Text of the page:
I’m going to take from this that the contemporary war of church and science that I’ve experienced didn’t exist until the late 19th century. But I think the character of christian belief (which I can’t even come close to defining) that shows itself in christian atheism, predates that (and science) by a long shot. (And this probably somewhat contradicts what I wrote above) At some point I started reading philosophy like it was diaries - written for the author (partly based on the observation that privileged men tend to write about nothing but themselves). Anselm was trying to convince someone that god really, really existed in the 9th century. I’m pretty sure that someone was himself. And I’m pretty sure by doing so he was subjugating god to reason when that seems objectively nonsensical to me (if you actually believe in the Christian God). I think I’m just talking around the edges of this because I’m interested in the “shape” of my own atheism and you find out the shape of something by finding it’s boundary.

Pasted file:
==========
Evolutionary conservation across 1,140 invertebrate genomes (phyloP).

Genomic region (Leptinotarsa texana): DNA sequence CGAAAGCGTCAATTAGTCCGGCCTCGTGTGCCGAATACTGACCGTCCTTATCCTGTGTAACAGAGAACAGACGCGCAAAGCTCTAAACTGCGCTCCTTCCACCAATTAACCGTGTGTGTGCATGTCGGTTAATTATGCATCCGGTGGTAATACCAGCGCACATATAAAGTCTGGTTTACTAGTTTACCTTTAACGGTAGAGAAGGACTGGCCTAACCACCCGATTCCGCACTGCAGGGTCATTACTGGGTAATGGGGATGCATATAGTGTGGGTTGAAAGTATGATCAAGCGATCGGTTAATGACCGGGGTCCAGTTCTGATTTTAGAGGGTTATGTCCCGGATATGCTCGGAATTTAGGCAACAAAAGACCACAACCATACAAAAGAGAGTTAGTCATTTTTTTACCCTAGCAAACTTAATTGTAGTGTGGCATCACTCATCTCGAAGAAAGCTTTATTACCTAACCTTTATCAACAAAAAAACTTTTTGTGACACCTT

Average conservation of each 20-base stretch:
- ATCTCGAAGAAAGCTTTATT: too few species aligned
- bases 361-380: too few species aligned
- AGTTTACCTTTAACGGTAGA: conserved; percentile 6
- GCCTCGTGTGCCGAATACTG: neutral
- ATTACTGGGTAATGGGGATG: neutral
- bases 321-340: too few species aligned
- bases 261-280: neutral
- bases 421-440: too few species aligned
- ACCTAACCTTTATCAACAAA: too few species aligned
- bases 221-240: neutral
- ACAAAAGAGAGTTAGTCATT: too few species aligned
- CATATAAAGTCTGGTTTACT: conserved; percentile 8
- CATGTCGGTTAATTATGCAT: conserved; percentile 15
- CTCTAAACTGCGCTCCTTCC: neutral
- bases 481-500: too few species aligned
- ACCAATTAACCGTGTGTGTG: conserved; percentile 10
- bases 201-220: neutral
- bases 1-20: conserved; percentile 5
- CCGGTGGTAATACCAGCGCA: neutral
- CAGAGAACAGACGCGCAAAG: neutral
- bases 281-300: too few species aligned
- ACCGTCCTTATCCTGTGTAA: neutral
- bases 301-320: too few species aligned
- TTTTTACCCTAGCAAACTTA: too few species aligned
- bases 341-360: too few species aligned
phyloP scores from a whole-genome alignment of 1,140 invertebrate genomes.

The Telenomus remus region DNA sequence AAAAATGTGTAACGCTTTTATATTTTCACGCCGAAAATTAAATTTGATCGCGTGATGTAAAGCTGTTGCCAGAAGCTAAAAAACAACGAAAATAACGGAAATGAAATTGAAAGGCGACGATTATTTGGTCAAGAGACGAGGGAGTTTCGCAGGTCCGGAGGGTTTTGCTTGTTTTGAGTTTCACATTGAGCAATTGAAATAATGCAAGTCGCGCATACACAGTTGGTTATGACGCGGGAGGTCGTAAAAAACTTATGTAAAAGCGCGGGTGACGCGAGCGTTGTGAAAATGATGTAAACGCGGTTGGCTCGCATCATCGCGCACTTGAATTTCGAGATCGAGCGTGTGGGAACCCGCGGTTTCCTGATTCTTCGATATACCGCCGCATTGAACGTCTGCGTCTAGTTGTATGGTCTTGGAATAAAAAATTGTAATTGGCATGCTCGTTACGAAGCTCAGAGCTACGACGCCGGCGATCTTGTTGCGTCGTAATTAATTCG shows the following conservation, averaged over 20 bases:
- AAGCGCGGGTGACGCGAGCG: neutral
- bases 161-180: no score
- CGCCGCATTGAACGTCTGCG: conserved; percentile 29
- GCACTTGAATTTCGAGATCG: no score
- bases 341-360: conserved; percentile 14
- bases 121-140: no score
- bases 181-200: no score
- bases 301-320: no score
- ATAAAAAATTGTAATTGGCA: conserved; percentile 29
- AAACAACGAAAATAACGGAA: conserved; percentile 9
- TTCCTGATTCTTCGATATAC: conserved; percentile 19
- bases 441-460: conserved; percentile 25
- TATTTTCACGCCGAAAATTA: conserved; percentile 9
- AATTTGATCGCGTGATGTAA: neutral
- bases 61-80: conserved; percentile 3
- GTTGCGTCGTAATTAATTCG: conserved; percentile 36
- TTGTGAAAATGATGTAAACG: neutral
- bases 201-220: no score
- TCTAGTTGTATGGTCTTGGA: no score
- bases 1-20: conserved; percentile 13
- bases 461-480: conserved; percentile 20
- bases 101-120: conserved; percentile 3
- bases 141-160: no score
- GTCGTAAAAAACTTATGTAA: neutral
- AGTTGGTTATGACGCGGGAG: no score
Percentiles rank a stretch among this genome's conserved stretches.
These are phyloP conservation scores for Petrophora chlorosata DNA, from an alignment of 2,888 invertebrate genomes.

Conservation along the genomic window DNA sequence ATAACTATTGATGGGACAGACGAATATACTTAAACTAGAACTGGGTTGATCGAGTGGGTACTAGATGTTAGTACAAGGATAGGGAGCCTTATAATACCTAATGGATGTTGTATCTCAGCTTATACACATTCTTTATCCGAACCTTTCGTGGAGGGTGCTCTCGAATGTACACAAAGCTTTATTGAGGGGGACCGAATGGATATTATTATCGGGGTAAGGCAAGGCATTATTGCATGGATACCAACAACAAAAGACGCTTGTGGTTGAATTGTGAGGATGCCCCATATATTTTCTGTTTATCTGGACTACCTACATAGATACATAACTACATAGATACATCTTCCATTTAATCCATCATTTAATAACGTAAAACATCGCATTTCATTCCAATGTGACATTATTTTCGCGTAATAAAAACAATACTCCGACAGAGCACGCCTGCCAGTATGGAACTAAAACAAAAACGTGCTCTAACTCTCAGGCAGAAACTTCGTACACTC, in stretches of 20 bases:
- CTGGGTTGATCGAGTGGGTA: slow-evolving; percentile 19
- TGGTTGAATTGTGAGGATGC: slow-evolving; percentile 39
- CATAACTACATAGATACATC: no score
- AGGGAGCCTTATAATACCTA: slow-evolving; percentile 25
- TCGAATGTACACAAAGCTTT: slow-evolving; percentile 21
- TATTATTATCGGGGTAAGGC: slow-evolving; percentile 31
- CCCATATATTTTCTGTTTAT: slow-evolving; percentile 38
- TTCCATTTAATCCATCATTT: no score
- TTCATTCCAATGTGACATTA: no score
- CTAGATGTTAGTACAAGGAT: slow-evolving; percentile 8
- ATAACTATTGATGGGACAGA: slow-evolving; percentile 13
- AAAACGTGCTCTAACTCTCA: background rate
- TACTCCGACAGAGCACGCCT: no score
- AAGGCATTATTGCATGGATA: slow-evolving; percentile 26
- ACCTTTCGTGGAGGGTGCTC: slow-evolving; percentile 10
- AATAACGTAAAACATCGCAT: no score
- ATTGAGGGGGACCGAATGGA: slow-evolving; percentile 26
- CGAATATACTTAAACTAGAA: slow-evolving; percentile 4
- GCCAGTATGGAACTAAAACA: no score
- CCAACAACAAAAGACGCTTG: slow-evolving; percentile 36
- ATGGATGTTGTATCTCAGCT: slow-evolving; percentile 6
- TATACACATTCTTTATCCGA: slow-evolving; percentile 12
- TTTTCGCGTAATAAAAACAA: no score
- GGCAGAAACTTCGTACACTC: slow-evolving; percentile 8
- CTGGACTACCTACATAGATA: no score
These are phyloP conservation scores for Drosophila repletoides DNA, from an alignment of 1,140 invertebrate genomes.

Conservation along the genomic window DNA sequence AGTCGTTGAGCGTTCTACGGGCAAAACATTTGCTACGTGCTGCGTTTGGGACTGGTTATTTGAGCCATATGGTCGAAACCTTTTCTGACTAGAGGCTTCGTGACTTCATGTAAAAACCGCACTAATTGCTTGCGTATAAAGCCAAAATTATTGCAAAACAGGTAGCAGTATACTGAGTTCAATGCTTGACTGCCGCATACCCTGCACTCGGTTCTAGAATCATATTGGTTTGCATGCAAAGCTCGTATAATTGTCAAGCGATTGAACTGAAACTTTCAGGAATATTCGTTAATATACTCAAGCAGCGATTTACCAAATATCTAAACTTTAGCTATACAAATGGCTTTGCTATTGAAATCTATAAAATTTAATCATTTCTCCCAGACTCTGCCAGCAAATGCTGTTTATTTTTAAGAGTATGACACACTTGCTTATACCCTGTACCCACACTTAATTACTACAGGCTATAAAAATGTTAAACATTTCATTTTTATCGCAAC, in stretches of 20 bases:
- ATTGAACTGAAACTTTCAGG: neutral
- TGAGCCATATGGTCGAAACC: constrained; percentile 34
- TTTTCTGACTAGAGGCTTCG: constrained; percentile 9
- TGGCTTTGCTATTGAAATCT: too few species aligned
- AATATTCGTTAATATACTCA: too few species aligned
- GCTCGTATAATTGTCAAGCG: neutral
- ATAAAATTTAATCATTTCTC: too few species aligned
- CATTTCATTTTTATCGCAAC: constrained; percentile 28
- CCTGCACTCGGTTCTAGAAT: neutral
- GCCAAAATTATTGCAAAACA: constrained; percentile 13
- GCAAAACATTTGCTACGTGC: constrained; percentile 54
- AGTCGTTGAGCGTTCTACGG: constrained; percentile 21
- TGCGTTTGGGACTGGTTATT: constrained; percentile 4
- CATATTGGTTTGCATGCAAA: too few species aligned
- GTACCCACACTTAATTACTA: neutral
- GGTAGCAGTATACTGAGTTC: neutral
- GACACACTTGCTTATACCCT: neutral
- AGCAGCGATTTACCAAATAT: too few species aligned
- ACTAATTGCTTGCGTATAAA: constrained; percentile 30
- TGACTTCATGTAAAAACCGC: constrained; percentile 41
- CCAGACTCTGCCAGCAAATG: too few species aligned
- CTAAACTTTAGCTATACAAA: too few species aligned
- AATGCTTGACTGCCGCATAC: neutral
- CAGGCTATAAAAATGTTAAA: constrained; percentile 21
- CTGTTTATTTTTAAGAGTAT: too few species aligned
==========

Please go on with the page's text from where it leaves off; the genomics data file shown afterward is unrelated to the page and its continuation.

Definitely. I thought the point that new atheists tried to make about morality was that people who are religious and people who are non-religious do good and bad things. If someone is going to do something they know they shouldn’t, it doesn’t matter the system that tells them they shouldn’t. If someone is going to rationalize why it’s really okay to do something when they know it isn’t, it really doesn’t matter how they rationalize it.
Then I felt like they negated that point by making religion out to be a specific boogeyman. But just like Anselm, I realize when I read Hitchens and Dawkins, I should have read it knowing that they were writing for themselves, not for me. They come from a generation where giving up on God was probably very painful, or where being the sort of person who simply didn’t have the inclination to believe in God was very alienating. I bet most millenial atheists would say, “Well, of course there’s no God. What’s there to talk about?”